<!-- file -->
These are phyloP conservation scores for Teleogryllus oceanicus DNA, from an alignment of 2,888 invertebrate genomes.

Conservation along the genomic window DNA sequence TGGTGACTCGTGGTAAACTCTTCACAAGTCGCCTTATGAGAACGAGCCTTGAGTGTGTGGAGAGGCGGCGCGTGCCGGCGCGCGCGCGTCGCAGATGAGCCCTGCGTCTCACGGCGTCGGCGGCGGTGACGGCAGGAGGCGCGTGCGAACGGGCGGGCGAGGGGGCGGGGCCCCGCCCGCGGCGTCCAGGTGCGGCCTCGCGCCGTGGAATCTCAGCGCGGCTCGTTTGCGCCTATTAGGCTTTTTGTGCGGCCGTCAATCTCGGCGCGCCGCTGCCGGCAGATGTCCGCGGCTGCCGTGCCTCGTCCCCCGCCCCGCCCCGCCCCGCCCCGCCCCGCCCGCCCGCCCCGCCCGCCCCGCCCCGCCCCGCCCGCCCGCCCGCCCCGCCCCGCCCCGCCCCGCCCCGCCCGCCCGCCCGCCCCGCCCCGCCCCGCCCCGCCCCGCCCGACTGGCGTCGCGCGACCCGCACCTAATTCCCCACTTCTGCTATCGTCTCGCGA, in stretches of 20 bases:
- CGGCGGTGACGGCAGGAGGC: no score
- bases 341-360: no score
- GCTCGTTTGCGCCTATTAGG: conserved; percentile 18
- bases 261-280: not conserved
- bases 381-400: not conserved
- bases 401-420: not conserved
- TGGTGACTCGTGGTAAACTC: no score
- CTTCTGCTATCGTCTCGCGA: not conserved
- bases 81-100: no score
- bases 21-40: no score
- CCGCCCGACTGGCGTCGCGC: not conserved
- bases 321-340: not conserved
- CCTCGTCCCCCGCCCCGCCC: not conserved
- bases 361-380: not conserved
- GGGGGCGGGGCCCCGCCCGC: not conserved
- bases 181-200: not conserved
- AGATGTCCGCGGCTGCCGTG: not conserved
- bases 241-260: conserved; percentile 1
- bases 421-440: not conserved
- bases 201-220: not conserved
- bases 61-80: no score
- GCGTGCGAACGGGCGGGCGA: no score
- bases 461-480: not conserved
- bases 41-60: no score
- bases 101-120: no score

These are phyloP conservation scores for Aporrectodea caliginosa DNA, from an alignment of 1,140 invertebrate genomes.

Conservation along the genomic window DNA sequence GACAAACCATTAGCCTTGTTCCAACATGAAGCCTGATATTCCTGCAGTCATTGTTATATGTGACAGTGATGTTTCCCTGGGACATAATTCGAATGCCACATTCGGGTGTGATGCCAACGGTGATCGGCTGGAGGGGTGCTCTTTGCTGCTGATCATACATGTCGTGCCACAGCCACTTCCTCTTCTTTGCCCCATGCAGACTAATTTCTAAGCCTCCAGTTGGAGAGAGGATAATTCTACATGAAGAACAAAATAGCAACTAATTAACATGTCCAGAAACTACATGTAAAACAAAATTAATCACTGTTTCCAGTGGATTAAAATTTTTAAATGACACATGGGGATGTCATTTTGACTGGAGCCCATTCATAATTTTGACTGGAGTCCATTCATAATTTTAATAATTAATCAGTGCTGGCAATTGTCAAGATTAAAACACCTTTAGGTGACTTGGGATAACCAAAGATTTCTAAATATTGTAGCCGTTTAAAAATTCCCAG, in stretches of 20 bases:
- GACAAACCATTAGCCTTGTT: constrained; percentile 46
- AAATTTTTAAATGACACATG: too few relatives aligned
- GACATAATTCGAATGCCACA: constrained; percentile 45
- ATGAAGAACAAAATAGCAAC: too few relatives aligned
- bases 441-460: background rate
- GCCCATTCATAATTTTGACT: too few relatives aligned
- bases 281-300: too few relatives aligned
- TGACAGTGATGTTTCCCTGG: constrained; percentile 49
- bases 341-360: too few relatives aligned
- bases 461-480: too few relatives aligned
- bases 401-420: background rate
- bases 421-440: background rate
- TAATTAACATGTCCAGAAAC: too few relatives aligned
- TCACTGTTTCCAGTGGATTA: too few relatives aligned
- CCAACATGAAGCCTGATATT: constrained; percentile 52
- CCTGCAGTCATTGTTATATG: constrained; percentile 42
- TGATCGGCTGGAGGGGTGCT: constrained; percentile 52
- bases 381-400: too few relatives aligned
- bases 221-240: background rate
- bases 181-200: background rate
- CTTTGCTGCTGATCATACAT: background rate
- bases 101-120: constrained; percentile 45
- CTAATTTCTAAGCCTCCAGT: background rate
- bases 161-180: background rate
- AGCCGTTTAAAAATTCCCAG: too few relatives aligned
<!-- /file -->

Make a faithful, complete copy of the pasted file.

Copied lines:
These are phyloP conservation scores for Teleogryllus oceanicus DNA, from an alignment of 2,888 invertebrate genomes.

Conservation along the genomic window DNA sequence TGGTGACTCGTGGTAAACTCTTCACAAGTCGCCTTATGAGAACGAGCCTTGAGTGTGTGGAGAGGCGGCGCGTGCCGGCGCGCGCGCGTCGCAGATGAGCCCTGCGTCTCACGGCGTCGGCGGCGGTGACGGCAGGAGGCGCGTGCGAACGGGCGGGCGAGGGGGCGGGGCCCCGCCCGCGGCGTCCAGGTGCGGCCTCGCGCCGTGGAATCTCAGCGCGGCTCGTTTGCGCCTATTAGGCTTTTTGTGCGGCCGTCAATCTCGGCGCGCCGCTGCCGGCAGATGTCCGCGGCTGCCGTGCCTCGTCCCCCGCCCCGCCCCGCCCCGCCCCGCCCCGCCCGCCCGCCCCGCCCGCCCCGCCCCGCCCCGCCCGCCCGCCCGCCCCGCCCCGCCCCGCCCCGCCCCGCCCGCCCGCCCGCCCCGCCCCGCCCCGCCCCGCCCCGCCCGACTGGCGTCGCGCGACCCGCACCTAATTCCCCACTTCTGCTATCGTCTCGCGA, in stretches of 20 bases:
- CGGCGGTGACGGCAGGAGGC: no score
- bases 341-360: no score
- GCTCGTTTGCGCCTATTAGG: conserved; percentile 18
- bases 261-280: not conserved
- bases 381-400: not conserved
- bases 401-420: not conserved
- TGGTGACTCGTGGTAAACTC: no score
- CTTCTGCTATCGTCTCGCGA: not conserved
- bases 81-100: no score
- bases 21-40: no score
- CCGCCCGACTGGCGTCGCGC: not conserved
- bases 321-340: not conserved
- CCTCGTCCCCCGCCCCGCCC: not conserved
- bases 361-380: not conserved
- GGGGGCGGGGCCCCGCCCGC: not conserved
- bases 181-200: not conserved
- AGATGTCCGCGGCTGCCGTG: not conserved
- bases 241-260: conserved; percentile 1
- bases 421-440: not conserved
- bases 201-220: not conserved
- bases 61-80: no score
- GCGTGCGAACGGGCGGGCGA: no score
- bases 461-480: not conserved
- bases 41-60: no score
- bases 101-120: no score

These are phyloP conservation scores for Aporrectodea caliginosa DNA, from an alignment of 1,140 invertebrate genomes.

Conservation along the genomic window DNA sequence GACAAACCATTAGCCTTGTTCCAACATGAAGCCTGATATTCCTGCAGTCATTGTTATATGTGACAGTGATGTTTCCCTGGGACATAATTCGAATGCCACATTCGGGTGTGATGCCAACGGTGATCGGCTGGAGGGGTGCTCTTTGCTGCTGATCATACATGTCGTGCCACAGCCACTTCCTCTTCTTTGCCCCATGCAGACTAATTTCTAAGCCTCCAGTTGGAGAGAGGATAATTCTACATGAAGAACAAAATAGCAACTAATTAACATGTCCAGAAACTACATGTAAAACAAAATTAATCACTGTTTCCAGTGGATTAAAATTTTTAAATGACACATGGGGATGTCATTTTGACTGGAGCCCATTCATAATTTTGACTGGAGTCCATTCATAATTTTAATAATTAATCAGTGCTGGCAATTGTCAAGATTAAAACACCTTTAGGTGACTTGGGATAACCAAAGATTTCTAAATATTGTAGCCGTTTAAAAATTCCCAG, in stretches of 20 bases:
- GACAAACCATTAGCCTTGTT: constrained; percentile 46
- AAATTTTTAAATGACACATG: too few relatives aligned
- GACATAATTCGAATGCCACA: constrained; percentile 45
- ATGAAGAACAAAATAGCAAC: too few relatives aligned
- bases 441-460: background rate
- GCCCATTCATAATTTTGACT: too few relatives aligned
- bases 281-300: too few relatives aligned
- TGACAGTGATGTTTCCCTGG: constrained; percentile 49
- bases 341-360: too few relatives aligned
- bases 461-480: too few relatives aligned
- bases 401-420: background rate
- bases 421-440: background rate
- TAATTAACATGTCCAGAAAC: too few relatives aligned
- TCACTGTTTCCAGTGGATTA: too few relatives aligned
- CCAACATGAAGCCTGATATT: constrained; percentile 52
- CCTGCAGTCATTGTTATATG: constrained; percentile 42
- TGATCGGCTGGAGGGGTGCT: constrained; percentile 52
- bases 381-400: too few relatives aligned
- bases 221-240: background rate
- bases 181-200: background rate
- CTTTGCTGCTGATCATACAT: background rate
- bases 101-120: constrained; percentile 45
- CTAATTTCTAAGCCTCCAGT: background rate
- bases 161-180: background rate
- AGCCGTTTAAAAATTCCCAG: too few relatives aligned